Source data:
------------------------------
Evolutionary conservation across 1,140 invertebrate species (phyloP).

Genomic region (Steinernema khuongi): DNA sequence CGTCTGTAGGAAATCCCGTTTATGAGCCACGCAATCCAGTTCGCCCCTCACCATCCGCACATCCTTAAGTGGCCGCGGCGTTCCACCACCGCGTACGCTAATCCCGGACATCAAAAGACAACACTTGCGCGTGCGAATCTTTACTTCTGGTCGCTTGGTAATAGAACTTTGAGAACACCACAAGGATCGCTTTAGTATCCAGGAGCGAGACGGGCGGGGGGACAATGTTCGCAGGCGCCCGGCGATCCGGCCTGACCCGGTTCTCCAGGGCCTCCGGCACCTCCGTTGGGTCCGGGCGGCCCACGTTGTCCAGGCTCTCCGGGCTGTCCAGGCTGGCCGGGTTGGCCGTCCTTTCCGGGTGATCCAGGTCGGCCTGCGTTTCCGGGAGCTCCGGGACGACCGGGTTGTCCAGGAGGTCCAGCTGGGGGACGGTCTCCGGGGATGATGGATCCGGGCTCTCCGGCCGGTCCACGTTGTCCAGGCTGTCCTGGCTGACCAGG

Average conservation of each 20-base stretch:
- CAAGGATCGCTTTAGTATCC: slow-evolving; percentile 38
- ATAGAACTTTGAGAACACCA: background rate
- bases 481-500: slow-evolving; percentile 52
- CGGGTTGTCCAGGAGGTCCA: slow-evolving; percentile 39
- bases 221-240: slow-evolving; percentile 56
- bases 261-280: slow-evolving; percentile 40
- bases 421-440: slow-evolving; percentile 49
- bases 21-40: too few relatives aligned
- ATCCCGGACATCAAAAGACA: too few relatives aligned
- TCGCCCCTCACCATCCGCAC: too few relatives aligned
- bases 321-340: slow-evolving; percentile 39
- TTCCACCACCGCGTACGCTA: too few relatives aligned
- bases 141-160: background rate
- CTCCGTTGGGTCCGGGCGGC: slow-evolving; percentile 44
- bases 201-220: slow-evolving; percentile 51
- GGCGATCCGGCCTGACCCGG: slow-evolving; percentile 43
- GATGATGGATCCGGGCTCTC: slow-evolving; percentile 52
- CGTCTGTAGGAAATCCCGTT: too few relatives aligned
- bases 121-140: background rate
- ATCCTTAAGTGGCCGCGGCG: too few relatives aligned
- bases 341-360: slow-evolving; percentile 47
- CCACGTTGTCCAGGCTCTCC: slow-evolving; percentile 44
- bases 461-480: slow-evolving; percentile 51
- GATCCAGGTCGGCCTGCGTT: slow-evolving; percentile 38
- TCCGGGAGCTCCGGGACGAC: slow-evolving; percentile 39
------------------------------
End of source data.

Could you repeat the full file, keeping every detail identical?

Evolutionary conservation across 1,140 invertebrate species (phyloP).

Genomic region (Steinernema khuongi): DNA sequence CGTCTGTAGGAAATCCCGTTTATGAGCCACGCAATCCAGTTCGCCCCTCACCATCCGCACATCCTTAAGTGGCCGCGGCGTTCCACCACCGCGTACGCTAATCCCGGACATCAAAAGACAACACTTGCGCGTGCGAATCTTTACTTCTGGTCGCTTGGTAATAGAACTTTGAGAACACCACAAGGATCGCTTTAGTATCCAGGAGCGAGACGGGCGGGGGGACAATGTTCGCAGGCGCCCGGCGATCCGGCCTGACCCGGTTCTCCAGGGCCTCCGGCACCTCCGTTGGGTCCGGGCGGCCCACGTTGTCCAGGCTCTCCGGGCTGTCCAGGCTGGCCGGGTTGGCCGTCCTTTCCGGGTGATCCAGGTCGGCCTGCGTTTCCGGGAGCTCCGGGACGACCGGGTTGTCCAGGAGGTCCAGCTGGGGGACGGTCTCCGGGGATGATGGATCCGGGCTCTCCGGCCGGTCCACGTTGTCCAGGCTGTCCTGGCTGACCAGG

Average conservation of each 20-base stretch:
- CAAGGATCGCTTTAGTATCC: slow-evolving; percentile 38
- ATAGAACTTTGAGAACACCA: background rate
- bases 481-500: slow-evolving; percentile 52
- CGGGTTGTCCAGGAGGTCCA: slow-evolving; percentile 39
- bases 221-240: slow-evolving; percentile 56
- bases 261-280: slow-evolving; percentile 40
- bases 421-440: slow-evolving; percentile 49
- bases 21-40: too few relatives aligned
- ATCCCGGACATCAAAAGACA: too few relatives aligned
- TCGCCCCTCACCATCCGCAC: too few relatives aligned
- bases 321-340: slow-evolving; percentile 39
- TTCCACCACCGCGTACGCTA: too few relatives aligned
- bases 141-160: background rate
- CTCCGTTGGGTCCGGGCGGC: slow-evolving; percentile 44
- bases 201-220: slow-evolving; percentile 51
- GGCGATCCGGCCTGACCCGG: slow-evolving; percentile 43
- GATGATGGATCCGGGCTCTC: slow-evolving; percentile 52
- CGTCTGTAGGAAATCCCGTT: too few relatives aligned
- bases 121-140: background rate
- ATCCTTAAGTGGCCGCGGCG: too few relatives aligned
- bases 341-360: slow-evolving; percentile 47
- CCACGTTGTCCAGGCTCTCC: slow-evolving; percentile 44
- bases 461-480: slow-evolving; percentile 51
- GATCCAGGTCGGCCTGCGTT: slow-evolving; percentile 38
- TCCGGGAGCTCCGGGACGAC: slow-evolving; percentile 39